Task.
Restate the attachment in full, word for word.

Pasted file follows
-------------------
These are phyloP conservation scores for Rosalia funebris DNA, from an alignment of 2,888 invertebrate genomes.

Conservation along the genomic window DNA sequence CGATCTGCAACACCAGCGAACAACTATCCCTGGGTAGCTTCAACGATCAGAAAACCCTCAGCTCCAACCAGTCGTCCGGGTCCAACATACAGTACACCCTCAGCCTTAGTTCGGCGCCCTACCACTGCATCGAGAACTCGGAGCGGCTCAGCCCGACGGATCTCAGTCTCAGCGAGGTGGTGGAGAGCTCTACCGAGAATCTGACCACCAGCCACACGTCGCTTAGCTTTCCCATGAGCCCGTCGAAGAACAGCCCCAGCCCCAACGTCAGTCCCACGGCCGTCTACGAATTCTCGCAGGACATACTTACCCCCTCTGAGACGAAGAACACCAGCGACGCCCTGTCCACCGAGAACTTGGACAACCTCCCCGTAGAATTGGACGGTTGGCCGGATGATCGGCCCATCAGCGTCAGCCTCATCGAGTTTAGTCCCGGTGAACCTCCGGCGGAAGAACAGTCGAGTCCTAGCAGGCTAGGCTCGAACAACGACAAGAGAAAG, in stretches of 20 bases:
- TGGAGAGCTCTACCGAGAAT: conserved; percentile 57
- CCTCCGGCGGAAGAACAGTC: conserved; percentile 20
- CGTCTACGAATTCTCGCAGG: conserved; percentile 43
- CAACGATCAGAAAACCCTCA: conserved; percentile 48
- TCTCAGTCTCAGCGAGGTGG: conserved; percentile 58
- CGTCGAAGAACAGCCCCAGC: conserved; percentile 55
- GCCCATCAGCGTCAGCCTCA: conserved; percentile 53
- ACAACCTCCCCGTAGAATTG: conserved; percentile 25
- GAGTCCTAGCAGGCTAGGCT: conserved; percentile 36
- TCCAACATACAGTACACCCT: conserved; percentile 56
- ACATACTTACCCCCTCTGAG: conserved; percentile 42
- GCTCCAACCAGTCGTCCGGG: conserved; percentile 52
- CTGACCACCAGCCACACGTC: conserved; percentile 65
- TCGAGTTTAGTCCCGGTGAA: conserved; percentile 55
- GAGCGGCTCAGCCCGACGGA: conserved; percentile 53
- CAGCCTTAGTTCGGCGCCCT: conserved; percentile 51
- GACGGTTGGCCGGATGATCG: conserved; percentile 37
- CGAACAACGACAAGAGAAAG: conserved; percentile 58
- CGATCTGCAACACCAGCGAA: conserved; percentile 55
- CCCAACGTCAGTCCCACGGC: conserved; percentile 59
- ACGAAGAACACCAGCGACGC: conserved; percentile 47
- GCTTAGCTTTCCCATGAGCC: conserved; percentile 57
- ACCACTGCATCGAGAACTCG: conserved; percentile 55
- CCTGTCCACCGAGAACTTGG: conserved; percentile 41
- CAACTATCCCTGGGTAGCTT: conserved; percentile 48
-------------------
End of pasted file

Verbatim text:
These are phyloP conservation scores for Rosalia funebris DNA, from an alignment of 2,888 invertebrate genomes.

Conservation along the genomic window DNA sequence CGATCTGCAACACCAGCGAACAACTATCCCTGGGTAGCTTCAACGATCAGAAAACCCTCAGCTCCAACCAGTCGTCCGGGTCCAACATACAGTACACCCTCAGCCTTAGTTCGGCGCCCTACCACTGCATCGAGAACTCGGAGCGGCTCAGCCCGACGGATCTCAGTCTCAGCGAGGTGGTGGAGAGCTCTACCGAGAATCTGACCACCAGCCACACGTCGCTTAGCTTTCCCATGAGCCCGTCGAAGAACAGCCCCAGCCCCAACGTCAGTCCCACGGCCGTCTACGAATTCTCGCAGGACATACTTACCCCCTCTGAGACGAAGAACACCAGCGACGCCCTGTCCACCGAGAACTTGGACAACCTCCCCGTAGAATTGGACGGTTGGCCGGATGATCGGCCCATCAGCGTCAGCCTCATCGAGTTTAGTCCCGGTGAACCTCCGGCGGAAGAACAGTCGAGTCCTAGCAGGCTAGGCTCGAACAACGACAAGAGAAAG, in stretches of 20 bases:
- TGGAGAGCTCTACCGAGAAT: conserved; percentile 57
- CCTCCGGCGGAAGAACAGTC: conserved; percentile 20
- CGTCTACGAATTCTCGCAGG: conserved; percentile 43
- CAACGATCAGAAAACCCTCA: conserved; percentile 48
- TCTCAGTCTCAGCGAGGTGG: conserved; percentile 58
- CGTCGAAGAACAGCCCCAGC: conserved; percentile 55
- GCCCATCAGCGTCAGCCTCA: conserved; percentile 53
- ACAACCTCCCCGTAGAATTG: conserved; percentile 25
- GAGTCCTAGCAGGCTAGGCT: conserved; percentile 36
- TCCAACATACAGTACACCCT: conserved; percentile 56
- ACATACTTACCCCCTCTGAG: conserved; percentile 42
- GCTCCAACCAGTCGTCCGGG: conserved; percentile 52
- CTGACCACCAGCCACACGTC: conserved; percentile 65
- TCGAGTTTAGTCCCGGTGAA: conserved; percentile 55
- GAGCGGCTCAGCCCGACGGA: conserved; percentile 53
- CAGCCTTAGTTCGGCGCCCT: conserved; percentile 51
- GACGGTTGGCCGGATGATCG: conserved; percentile 37
- CGAACAACGACAAGAGAAAG: conserved; percentile 58
- CGATCTGCAACACCAGCGAA: conserved; percentile 55
- CCCAACGTCAGTCCCACGGC: conserved; percentile 59
- ACGAAGAACACCAGCGACGC: conserved; percentile 47
- GCTTAGCTTTCCCATGAGCC: conserved; percentile 57
- ACCACTGCATCGAGAACTCG: conserved; percentile 55
- CCTGTCCACCGAGAACTTGG: conserved; percentile 41
- CAACTATCCCTGGGTAGCTT: conserved; percentile 48